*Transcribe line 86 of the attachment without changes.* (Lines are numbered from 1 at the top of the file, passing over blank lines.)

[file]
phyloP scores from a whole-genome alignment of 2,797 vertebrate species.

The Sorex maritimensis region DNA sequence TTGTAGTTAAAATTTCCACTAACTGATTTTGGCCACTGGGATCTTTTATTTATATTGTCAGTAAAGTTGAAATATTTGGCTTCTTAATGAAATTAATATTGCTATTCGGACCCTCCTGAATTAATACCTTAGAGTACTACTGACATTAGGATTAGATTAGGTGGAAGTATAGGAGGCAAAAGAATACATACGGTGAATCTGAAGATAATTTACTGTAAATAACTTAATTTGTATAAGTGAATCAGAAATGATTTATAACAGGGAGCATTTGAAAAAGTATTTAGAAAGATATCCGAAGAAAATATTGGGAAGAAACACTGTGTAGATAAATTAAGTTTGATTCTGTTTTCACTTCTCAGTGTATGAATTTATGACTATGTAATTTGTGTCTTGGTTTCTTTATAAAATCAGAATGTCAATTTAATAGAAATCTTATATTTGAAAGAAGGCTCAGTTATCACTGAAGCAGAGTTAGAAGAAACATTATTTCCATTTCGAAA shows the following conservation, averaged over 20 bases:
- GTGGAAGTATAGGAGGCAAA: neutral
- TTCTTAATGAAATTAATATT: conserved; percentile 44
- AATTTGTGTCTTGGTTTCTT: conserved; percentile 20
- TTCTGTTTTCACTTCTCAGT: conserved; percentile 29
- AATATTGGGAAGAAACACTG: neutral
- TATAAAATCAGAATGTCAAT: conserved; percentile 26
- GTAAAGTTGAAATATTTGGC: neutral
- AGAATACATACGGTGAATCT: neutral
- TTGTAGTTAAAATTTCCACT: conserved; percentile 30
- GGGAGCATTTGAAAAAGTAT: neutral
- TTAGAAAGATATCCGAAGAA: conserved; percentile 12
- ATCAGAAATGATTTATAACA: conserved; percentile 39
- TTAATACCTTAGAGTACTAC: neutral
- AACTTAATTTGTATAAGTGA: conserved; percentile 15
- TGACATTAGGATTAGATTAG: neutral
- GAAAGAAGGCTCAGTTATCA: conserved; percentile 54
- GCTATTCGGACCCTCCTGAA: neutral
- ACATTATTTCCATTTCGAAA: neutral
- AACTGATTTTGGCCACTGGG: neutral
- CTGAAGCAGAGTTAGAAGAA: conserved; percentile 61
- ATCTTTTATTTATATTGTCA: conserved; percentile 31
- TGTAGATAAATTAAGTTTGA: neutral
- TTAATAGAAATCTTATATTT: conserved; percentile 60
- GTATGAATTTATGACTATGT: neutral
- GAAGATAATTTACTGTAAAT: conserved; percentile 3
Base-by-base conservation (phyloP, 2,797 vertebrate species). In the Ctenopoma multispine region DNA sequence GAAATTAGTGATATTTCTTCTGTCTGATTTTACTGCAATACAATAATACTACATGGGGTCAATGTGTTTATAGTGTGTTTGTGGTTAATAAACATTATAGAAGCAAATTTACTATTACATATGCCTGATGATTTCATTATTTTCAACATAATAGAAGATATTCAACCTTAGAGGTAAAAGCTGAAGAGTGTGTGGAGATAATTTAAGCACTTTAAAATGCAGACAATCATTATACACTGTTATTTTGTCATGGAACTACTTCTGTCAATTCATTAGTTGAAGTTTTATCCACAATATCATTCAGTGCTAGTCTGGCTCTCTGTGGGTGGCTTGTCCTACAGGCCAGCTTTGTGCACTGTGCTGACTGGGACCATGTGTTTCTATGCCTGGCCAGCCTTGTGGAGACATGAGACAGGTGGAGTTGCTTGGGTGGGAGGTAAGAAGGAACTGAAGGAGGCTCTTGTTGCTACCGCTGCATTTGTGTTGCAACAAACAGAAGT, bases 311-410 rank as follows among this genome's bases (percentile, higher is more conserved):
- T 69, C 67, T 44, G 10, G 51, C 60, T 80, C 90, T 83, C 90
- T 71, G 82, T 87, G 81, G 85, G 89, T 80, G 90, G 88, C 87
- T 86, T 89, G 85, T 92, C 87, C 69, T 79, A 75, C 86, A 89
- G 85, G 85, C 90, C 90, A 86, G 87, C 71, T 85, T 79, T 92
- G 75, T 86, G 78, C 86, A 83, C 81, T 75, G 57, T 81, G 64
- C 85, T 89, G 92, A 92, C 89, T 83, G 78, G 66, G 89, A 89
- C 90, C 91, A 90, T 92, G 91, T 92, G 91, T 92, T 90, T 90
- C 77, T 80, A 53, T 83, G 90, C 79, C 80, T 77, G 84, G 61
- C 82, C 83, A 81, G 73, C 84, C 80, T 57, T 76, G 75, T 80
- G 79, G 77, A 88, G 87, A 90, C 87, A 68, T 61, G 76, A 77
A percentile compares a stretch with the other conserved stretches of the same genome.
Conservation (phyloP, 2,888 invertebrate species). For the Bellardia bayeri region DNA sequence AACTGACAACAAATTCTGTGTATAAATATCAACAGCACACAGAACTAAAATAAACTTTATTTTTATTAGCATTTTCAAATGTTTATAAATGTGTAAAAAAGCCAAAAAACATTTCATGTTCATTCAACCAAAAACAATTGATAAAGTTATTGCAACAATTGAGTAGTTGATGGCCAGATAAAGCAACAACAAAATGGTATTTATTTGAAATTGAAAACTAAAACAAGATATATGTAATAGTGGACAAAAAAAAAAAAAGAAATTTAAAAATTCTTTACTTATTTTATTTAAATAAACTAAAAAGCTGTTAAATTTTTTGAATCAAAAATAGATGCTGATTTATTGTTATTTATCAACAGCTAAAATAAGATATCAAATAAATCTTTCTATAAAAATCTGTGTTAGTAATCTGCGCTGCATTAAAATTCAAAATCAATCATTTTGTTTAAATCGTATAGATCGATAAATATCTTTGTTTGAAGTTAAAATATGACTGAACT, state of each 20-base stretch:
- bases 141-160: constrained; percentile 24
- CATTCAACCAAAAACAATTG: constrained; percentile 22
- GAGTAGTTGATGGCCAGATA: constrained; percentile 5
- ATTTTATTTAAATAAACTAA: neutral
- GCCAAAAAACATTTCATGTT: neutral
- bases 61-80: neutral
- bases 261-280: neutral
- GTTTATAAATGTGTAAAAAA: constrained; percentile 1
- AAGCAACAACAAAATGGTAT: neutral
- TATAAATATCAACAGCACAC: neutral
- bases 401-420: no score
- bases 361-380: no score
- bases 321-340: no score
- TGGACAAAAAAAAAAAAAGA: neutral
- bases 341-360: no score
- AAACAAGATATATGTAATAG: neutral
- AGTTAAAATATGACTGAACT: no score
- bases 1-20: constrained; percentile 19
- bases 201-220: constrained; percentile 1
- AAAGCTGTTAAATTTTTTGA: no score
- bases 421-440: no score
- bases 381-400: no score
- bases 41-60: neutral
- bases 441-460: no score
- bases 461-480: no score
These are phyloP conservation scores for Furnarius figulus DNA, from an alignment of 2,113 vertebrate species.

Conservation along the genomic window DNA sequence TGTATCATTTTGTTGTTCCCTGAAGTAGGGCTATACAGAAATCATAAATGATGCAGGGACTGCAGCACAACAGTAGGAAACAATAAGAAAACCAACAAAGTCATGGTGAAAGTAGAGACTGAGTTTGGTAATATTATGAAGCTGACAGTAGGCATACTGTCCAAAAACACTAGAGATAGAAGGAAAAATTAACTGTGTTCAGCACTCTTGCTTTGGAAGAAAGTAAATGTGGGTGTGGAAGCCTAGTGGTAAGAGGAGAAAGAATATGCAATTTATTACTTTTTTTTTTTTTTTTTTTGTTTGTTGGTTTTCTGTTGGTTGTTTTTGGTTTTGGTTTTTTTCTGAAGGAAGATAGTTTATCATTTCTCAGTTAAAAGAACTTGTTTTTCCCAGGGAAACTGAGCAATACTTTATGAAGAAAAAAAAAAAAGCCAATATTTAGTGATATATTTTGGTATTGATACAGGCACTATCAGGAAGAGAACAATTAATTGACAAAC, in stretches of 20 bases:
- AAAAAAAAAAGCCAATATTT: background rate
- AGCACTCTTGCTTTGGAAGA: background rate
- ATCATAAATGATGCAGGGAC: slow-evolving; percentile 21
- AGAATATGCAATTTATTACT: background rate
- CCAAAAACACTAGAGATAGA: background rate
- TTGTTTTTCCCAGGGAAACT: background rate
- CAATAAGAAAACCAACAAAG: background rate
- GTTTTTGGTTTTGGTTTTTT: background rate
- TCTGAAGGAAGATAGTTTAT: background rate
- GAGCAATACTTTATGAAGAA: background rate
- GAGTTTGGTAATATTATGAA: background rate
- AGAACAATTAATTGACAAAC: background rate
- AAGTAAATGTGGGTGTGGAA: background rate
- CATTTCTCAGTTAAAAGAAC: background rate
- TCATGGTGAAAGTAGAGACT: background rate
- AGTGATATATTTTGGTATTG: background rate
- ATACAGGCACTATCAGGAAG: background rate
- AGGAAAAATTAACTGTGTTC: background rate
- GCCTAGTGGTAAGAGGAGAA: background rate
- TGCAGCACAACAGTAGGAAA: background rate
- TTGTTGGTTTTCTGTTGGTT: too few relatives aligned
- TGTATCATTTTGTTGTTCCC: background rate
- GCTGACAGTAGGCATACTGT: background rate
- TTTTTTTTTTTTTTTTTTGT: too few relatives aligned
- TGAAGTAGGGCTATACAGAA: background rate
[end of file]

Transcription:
- GCCTAGTGGTAAGAGGAGAA: background rate